For the third day in a row, there are no new COVID-19 cases in Hong Kong. Things already seem to be returning to normal, with more people out and about at the weekend. The rules on restaurants capacity have been removed, but tables are still supposed to be 1.5 metres apart (or with a physical barrier to separate people). Bars are still closed.
According to the FT, most government services will resume next week and outdoor sports facilities and libraries will reopen. Ah, here it is in the HKFP: Coronavirus: Majority of Hong Kong gov’t staff to return to work next Monday
This is a rather good summary (from David Webb):
Hong Kong is now at or close to zero local transmissions. The latest known local transmission was probably case #1026 inside HK Airport, a 47 year-old Virgin Atlantic ground crew member, probably infected by an arriving passenger from the daily UK flight. She recalls coughing on 6-Apr but she didn't visit a doctor until 14-Apr and was confirmed on 19-Apr. There were 3 cases on the Virgin flight on 6-Apr but then none until 12-Apr, so given an incubation period, it is more likely that she was infected on 12-Apr. Not all coughs are COVID-related.
Outside of the airport, the last known transmission was case #1008 reported on 13-Apr, when he was asymptomatic but already in government quarantine, because he is the 66 year-old father of case #884, who had symptoms on 30-Mar and was confirmed on 5-Apr. That means his father caught the virus on or before 5-Apr and was then placed in quarantine.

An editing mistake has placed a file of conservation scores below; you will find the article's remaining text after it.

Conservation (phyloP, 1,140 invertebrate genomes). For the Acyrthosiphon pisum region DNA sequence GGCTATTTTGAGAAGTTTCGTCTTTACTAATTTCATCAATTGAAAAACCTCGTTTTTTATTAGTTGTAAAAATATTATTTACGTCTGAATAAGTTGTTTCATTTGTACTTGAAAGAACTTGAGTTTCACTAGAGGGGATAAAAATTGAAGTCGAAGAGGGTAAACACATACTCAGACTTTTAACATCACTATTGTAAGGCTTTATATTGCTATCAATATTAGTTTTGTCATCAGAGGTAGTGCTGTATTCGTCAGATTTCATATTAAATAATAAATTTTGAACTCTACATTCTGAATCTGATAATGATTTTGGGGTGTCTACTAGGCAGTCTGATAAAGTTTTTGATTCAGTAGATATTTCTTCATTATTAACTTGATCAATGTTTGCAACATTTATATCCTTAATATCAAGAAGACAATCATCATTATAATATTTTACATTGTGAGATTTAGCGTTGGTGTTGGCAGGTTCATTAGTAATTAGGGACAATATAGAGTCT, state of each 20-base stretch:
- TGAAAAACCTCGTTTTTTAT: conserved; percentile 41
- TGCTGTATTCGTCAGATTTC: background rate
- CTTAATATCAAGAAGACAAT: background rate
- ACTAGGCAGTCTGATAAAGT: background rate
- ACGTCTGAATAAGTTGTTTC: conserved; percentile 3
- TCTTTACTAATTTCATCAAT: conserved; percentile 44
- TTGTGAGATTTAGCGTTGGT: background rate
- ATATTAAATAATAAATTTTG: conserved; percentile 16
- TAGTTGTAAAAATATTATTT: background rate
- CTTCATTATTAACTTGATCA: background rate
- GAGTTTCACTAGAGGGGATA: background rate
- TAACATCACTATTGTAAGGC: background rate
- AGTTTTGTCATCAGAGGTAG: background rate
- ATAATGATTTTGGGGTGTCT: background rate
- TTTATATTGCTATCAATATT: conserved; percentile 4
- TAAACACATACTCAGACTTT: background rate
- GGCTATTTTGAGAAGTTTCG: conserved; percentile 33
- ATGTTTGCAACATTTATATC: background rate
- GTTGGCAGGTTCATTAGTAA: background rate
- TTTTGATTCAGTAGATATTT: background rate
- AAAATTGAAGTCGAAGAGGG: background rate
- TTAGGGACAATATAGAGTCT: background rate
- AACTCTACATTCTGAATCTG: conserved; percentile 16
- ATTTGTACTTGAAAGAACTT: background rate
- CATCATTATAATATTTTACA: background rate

Webb thinks that people from Mainland China will be allowed into Hong Kong before long. This afternoon it has been announced that the current restrictions will continue till 7 June, but “cross-border teachers and students, and people whose business activities are ‘beneficial to Hong Kong’ will be allowed to enter Hong Kong without having to undergo 14 days of quarantine.” [RTHK]
This all sounds quite positive, but it’s not long ago that Hong Kong and Singapore were being used as examples of how to handle COVID-19. Unfortunately Singapore now has 15,000 cases, mainly migrant workers living in dormitories.
And now a rant…
My problem with much of the reporting on COVID-19 is that it can be difficult to see the "big picture". For example, the front page of The Guardian (right) seems to have been designed by someone who wants to draw attention to 14 different blue-coloured panels (all with COVID-19 stories). Can they all be really important?